What to do if there's no Vitamin C, and high stress and a cold-house winter dead ahead? There's precedent.
Great Britain normally imported its winter citrus from balmy Mediterranean countries. (And from a few greenhouse orangeries
on the old estates, a very small local crop!)
Nazi Germany blockaded the Brits, sinking Merchant Marine shipping. No citrus suddenly in foggy northern islands notorious for damp and horrid winters and no central heating; what to do?
British school children, many sent to rural foster families to escape the Blitz, went into the woodlands and hedgerows to gather wild rosehips, very rich in Vitamin C and other super-nutrients.
The rosehips were de-seeded (a bit tedious but do-able) and made into delicious rose hip jam, syrup, and dried for herb tea. European groceries and pharmacies still stock these delectables.
Wild rosehips are often elongated; garden varieties are more squat and fat. In Maine, I gathered quite large ones, from fragrant Rugosa roses which withstand coastal conditions, in brisk autumns on Frenchman Bay.
One year a home-schooled boy requested a unique birthday present. Would I teach him to make the Vitamin C-rich jam from start to finish? You bet I would!
We gathered baskets of the fruit with surf crashing on pink granite ledges and sea gulls crying overhead. It took us most of the day to our end product (boy became a little scarce through the boring parts!) and our winter of rosehip/honey jam.
At my organic farm in the Blue Ridge Mountains of Virginia years ago, I'd stand in the snow and nibble frosty wild rosehips and spit out the seeds. Deer and I browsed!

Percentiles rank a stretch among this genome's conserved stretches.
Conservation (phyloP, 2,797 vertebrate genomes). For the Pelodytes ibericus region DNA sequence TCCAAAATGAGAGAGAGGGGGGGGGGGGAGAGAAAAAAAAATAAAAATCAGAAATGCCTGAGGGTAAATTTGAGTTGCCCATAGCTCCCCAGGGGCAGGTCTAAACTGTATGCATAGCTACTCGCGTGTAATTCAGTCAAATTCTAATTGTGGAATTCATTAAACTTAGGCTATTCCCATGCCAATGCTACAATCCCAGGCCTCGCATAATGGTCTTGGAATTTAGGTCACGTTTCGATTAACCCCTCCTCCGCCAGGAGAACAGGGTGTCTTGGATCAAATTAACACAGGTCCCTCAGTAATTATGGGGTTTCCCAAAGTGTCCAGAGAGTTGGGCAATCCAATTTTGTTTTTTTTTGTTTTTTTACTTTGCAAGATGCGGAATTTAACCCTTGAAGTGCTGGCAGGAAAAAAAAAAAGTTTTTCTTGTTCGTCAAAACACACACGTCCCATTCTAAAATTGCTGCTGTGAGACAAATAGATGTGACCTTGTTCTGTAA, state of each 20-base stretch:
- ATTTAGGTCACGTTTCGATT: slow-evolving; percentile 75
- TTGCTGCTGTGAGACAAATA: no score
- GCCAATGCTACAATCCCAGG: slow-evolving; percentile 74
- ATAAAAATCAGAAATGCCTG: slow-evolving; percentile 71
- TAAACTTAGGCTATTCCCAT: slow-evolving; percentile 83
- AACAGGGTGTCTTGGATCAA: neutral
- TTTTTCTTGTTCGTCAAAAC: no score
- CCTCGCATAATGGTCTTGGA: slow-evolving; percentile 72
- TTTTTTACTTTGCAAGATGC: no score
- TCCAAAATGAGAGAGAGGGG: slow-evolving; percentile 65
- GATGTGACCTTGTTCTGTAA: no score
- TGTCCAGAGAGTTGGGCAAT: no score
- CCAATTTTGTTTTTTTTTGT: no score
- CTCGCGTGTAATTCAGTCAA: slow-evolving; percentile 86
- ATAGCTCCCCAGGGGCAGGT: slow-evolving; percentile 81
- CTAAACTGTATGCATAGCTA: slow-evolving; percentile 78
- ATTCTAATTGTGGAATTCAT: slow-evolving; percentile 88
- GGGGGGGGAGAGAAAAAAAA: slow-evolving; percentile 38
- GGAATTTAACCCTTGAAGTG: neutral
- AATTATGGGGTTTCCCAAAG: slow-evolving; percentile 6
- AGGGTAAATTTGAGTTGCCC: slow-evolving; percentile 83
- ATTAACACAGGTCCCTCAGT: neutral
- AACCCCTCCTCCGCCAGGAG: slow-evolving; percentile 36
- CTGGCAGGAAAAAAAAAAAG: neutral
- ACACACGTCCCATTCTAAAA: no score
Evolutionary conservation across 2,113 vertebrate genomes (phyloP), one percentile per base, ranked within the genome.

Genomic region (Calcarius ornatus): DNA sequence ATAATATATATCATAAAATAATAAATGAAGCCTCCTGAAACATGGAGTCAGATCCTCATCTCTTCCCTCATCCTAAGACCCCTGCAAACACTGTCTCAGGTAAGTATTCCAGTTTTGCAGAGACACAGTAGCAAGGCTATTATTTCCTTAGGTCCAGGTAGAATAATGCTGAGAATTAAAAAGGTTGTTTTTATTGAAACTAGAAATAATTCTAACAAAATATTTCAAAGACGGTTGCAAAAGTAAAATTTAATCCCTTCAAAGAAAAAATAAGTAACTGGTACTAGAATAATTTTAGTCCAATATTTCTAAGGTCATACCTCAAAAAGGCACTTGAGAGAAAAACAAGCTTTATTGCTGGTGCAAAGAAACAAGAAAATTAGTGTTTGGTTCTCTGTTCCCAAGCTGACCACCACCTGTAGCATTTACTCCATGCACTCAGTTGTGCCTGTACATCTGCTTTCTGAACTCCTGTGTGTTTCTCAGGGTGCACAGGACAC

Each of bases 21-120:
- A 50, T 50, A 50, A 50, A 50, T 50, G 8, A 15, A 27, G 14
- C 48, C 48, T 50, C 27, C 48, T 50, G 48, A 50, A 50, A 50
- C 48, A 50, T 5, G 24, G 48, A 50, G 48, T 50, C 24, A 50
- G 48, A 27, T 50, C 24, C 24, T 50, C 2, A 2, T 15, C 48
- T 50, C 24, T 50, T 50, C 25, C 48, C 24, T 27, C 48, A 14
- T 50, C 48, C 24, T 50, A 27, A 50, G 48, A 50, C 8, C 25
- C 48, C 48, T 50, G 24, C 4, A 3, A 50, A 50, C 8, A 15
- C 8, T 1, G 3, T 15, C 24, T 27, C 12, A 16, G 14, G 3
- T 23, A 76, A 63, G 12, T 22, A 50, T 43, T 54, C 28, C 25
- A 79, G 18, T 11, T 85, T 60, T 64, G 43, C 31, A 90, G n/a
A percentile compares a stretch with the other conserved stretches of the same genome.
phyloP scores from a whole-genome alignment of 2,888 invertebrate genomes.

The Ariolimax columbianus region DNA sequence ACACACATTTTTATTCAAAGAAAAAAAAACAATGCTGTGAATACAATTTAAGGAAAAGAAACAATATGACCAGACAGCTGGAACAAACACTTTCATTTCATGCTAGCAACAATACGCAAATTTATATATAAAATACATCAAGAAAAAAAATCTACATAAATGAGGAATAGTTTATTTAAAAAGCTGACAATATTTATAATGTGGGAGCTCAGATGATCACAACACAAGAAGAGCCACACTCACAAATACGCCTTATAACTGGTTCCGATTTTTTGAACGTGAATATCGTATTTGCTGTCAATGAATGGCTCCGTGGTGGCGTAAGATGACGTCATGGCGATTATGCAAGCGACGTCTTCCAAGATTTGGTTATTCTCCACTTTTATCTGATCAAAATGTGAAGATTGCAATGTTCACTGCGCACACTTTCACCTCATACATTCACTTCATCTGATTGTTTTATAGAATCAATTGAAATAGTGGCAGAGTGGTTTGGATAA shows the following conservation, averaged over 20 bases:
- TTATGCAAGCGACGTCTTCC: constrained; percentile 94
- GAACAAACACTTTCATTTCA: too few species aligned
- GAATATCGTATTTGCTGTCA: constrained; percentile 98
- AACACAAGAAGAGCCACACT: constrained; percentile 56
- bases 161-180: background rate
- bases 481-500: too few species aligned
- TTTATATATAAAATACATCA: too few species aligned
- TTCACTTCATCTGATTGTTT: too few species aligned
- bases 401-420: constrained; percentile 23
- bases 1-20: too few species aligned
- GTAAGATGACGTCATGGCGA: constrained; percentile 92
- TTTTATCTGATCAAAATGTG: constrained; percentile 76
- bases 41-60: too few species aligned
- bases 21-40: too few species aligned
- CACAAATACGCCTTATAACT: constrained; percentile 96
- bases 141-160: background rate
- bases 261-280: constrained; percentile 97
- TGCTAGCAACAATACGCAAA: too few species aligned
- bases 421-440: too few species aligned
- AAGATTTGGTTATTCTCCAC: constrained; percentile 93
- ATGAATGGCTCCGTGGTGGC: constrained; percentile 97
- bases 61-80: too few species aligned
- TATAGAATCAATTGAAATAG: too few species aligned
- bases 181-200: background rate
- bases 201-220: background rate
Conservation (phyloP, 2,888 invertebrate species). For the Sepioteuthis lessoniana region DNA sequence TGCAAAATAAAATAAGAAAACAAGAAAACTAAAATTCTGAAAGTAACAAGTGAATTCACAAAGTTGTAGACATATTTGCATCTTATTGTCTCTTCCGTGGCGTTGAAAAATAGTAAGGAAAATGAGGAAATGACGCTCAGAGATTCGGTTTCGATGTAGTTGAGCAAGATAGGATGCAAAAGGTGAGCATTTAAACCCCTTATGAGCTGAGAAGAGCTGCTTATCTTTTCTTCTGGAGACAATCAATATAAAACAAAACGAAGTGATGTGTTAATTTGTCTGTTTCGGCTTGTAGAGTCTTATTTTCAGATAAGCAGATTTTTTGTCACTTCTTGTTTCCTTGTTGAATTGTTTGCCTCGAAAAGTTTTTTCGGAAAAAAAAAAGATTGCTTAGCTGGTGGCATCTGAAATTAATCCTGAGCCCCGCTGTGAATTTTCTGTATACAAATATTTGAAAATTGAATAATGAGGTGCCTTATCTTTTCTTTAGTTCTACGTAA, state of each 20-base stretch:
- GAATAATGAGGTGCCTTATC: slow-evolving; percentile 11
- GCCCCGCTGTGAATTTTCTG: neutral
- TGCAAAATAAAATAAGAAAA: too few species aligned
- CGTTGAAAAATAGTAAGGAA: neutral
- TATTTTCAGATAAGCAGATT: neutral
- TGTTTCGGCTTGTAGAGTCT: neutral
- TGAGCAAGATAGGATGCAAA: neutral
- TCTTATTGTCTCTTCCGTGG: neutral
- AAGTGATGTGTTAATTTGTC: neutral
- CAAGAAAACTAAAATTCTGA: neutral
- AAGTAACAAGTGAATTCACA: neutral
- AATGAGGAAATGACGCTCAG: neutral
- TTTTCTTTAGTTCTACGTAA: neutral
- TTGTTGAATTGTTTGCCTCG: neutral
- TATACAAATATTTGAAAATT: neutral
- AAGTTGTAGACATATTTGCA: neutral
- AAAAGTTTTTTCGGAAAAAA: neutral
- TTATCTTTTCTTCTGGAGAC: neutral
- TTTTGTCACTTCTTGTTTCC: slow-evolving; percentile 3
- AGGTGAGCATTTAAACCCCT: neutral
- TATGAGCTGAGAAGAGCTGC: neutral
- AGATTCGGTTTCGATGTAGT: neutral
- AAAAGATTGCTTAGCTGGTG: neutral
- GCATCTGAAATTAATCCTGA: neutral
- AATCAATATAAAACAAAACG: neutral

I was reminded of this wild and nutritive bounty in harsher mountains of the American Southwest.
Hiking up into the shimmering autumn gold of quaking aspens this week, I was breathing in the fragrance of conifer resin when I spied wild roses along the mountain stream.
The scarlet to crimson to wine-red thin flesh is still succulent these Indian Summer days and nippy nights; we're expecting hard frost next week. The rosehips will shrivel, darken and dry into winter but remain useful.
I sat on a horizontal fir trunk, bent in its youth by heavy snows, which stretched across the cascading brook. It seemed bonsai'd of extraneous form by generations of gardeners, not Old Man Winter!
As I nibbled the sweet-tart rose fruit, I watched a chipmunk sip water from a pool and a hawk soar above the aspens.
Gathering a few fruit here and there, coming down the trail, I never stripped a bush: leaving bounty for wildlife and to re-seed. I'll dry this small harvest and hope to collect more for a rosehip and elderberry syrup.
With winter coming on and odd rumors of pandemic and perhaps bioterra-research run amok, let's step back a moment. We may come to value Grandmother wisdom and good neighbors as wealth indeed!
Gather ye roses while ye may...
Here's a recipe for syrup using a centrifugal juicer, which I may try: no de-seeding! In the comments section, a caution, however. One experimenter wrecked his juicer. http://www.jeremytaylor.eu/recipes/rosehip-syrup-recipe/
You'll find other country recipes in
My organic farm book of stories: